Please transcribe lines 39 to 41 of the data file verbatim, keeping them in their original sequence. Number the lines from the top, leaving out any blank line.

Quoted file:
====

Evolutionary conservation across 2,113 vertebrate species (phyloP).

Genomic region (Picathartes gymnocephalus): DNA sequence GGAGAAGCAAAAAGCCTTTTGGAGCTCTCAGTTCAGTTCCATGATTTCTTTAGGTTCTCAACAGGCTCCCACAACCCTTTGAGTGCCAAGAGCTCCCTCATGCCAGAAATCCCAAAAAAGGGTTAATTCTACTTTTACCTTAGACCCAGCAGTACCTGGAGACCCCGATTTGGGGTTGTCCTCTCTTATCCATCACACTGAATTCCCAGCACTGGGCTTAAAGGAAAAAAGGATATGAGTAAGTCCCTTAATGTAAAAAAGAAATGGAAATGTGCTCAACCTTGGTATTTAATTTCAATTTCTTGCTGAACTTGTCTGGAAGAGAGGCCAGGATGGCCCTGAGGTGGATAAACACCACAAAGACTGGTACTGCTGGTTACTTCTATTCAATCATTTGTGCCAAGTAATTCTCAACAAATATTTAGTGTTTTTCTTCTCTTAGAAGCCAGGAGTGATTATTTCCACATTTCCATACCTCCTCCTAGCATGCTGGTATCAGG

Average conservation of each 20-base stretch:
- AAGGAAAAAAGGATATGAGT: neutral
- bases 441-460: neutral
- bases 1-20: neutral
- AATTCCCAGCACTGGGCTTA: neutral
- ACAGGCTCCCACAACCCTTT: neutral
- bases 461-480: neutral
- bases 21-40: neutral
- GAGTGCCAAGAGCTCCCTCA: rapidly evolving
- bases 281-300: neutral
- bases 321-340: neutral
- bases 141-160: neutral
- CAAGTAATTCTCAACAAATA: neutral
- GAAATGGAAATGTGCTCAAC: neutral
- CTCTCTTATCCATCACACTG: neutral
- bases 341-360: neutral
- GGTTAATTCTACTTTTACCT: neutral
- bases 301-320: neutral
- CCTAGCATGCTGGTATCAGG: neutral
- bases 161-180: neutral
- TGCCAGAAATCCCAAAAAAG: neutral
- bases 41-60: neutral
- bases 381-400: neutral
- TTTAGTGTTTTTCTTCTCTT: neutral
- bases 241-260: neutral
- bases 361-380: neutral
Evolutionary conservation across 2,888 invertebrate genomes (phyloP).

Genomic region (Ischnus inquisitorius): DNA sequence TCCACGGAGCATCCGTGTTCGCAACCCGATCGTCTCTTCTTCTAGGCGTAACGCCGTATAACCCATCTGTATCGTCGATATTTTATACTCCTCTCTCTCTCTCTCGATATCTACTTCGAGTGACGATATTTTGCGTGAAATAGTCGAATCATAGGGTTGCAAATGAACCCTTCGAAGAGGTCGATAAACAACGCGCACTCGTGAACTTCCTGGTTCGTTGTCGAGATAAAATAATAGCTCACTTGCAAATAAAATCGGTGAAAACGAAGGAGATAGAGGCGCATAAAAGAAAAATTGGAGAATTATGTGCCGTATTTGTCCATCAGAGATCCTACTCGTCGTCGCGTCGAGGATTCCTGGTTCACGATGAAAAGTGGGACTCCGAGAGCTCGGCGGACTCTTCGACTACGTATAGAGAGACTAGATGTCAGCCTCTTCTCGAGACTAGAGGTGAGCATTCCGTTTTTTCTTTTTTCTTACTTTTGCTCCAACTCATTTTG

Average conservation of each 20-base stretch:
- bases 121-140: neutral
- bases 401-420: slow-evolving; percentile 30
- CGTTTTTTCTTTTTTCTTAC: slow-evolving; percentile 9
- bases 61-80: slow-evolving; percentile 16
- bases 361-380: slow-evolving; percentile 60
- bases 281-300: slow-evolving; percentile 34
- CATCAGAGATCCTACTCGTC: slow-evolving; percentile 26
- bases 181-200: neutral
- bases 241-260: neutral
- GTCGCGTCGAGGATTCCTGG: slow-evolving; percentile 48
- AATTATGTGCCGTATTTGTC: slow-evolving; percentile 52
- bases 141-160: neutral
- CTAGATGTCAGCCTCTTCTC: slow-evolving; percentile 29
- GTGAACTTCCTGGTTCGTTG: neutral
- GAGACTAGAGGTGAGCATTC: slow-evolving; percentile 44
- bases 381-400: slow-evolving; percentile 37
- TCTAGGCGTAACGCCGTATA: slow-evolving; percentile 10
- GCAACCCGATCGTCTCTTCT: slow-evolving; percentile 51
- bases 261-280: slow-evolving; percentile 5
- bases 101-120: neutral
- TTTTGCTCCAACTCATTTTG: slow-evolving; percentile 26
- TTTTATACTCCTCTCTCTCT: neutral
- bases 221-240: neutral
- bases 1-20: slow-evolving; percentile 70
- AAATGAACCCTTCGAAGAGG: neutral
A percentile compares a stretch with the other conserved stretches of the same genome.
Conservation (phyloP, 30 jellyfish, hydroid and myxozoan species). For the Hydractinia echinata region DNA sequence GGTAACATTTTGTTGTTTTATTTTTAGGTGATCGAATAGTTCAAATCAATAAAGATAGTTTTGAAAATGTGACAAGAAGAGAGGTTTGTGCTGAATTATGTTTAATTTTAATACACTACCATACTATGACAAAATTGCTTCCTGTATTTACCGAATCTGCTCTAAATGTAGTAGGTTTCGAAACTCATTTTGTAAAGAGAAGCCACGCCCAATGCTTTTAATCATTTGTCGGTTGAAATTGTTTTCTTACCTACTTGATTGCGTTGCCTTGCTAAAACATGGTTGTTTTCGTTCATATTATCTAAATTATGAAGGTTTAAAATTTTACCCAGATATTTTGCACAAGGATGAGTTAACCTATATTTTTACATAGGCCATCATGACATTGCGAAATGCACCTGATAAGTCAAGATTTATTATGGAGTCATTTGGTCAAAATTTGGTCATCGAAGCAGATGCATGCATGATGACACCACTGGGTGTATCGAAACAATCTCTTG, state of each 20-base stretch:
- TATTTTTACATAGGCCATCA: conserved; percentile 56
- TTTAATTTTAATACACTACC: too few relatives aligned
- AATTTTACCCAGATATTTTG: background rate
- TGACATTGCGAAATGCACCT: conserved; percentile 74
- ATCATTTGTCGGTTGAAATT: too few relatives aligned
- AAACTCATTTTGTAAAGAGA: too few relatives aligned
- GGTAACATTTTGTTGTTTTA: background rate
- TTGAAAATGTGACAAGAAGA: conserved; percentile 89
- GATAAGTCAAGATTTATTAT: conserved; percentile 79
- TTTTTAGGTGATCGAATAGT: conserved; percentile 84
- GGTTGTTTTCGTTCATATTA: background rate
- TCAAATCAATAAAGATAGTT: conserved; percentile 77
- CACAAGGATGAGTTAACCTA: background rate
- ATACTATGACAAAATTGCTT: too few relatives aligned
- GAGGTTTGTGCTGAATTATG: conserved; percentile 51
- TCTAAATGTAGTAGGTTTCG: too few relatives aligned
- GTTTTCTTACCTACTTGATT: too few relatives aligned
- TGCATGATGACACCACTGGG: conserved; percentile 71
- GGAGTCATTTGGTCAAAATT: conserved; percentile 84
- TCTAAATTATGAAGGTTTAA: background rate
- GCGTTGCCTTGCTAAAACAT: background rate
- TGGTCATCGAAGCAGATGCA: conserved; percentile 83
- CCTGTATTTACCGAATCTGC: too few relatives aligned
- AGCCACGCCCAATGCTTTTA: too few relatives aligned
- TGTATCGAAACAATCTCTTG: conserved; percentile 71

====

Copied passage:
- bases 181-200: neutral
- bases 241-260: neutral
- GTCGCGTCGAGGATTCCTGG: slow-evolving; percentile 48